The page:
So you want to retire early, do you?
It may be possible--but the only way to know is to take an objective look at your current financial situation, understand the retirement lifestyle you want, then take the steps to improve the former and work towards the latter.
And what better time to do that than at the end or beginning of every year?
In my financial planning practice in Toronto, I encourage all my clients to meet with me at least once a year to evaluate their financial situation and make adjustments, if necessary, in their retirement planning.
Some need to start by paying down debt; others should set aside money for their childrenís education; and for others, saving diligently for retirement is the priority.
5 Steps to Effective Retirement Planning
Hereís a summary of the financial planning topics I cover every year with my clients who are looking forward to retirement.
#1 Monthly Income and Expenses
The best-kept secret to living a comfortable retirement is to live within your means. If you have trouble paying your credit card in full every month, tally up your monthly expenses and subtract them from what you earn. If the bottom line is anywhere near zero, itís time to cut back on your spending.
#2 Net Worth
Your net worth is a simple calculation: assets minus liabilities. Before you retire, this number should increase every year. If not, or if your liabilities are more than your assets, focus on reducing debt before taking on other financial goals.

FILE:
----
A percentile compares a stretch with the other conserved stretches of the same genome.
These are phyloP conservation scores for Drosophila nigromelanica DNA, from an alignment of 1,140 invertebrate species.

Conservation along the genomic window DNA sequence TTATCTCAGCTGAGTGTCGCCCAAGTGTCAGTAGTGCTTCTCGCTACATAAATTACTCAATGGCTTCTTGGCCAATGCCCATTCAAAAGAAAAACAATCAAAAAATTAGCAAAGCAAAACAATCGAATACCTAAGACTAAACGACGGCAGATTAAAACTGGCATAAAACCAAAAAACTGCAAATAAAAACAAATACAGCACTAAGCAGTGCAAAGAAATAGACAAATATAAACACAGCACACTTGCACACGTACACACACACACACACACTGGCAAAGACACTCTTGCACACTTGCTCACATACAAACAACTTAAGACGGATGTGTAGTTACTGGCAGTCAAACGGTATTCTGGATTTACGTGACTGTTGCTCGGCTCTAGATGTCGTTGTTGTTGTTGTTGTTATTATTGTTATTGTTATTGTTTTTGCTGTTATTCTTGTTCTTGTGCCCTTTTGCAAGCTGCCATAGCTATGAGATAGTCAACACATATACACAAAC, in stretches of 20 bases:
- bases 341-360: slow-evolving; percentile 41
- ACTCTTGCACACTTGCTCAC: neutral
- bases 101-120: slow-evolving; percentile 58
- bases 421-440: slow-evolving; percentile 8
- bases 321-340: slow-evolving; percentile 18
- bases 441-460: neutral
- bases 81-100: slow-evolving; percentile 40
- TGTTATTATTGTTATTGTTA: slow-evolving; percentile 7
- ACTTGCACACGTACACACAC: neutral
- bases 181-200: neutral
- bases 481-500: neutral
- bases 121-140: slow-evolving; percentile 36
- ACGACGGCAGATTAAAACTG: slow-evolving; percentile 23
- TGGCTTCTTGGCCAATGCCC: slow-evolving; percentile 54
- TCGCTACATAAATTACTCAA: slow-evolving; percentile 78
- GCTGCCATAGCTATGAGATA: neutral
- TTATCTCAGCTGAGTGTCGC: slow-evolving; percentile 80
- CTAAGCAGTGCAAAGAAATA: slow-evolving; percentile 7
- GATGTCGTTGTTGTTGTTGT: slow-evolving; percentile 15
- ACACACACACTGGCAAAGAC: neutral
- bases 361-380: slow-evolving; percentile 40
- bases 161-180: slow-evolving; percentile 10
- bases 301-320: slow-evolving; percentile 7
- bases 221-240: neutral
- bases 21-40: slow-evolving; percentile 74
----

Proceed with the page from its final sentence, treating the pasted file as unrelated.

#3 Risk Management
When developing your retirement plan, itís important to protect your assets from unforeseen events such as an illness that prevents you from working, the sudden death of your familyís primary wage earner or an accident that leaves them disabled.
If youíre not properly protected, any of these circumstances will wreak havoc on your financial resources. Make sure you have adequate life, critical illness and disability insurance.
Most organizations provide employees with these important insurance products. But if youíre temporarily unemployed or own a business, youíll need to purchase them yourself.
#4 Retirement Goals
When you start thinking seriously about retirement, you likely already have a number of achievements under your belt ... as well as things you still want to achieve. These outstanding goalsówhether you want to travel the world, support a non-profit group in a bigger way or renovate your houseóhelp you set realistic financial objectives for your retirement nest egg.
#5 Investment Performance
Evaluate your investments once a year, including their annual return, as well as the fees you pay. Since youíre investing for the long term, donít focus too closely on daily, monthly or even quarterly fluctuations.
If your portfolio gave you a 3% return last year, how do you know if thatís good, bad or indifferent? I recommend comparing them to the appropriate benchmark or market index. For example, if you invest in Canadian equities, compare these investments to the annual return of the Toronto Stock Exchange.
Get Your Entire Financial House in Order
Whether you do it in December, the end of January, or the middle of July, discipline yourself to take stock of your financial situation once a year. And when you sit down for your review, donít just focus on investmentsómake sure your entire financial house is in order by living within your means, paying down debt, managing risk, and planning to reach your goals.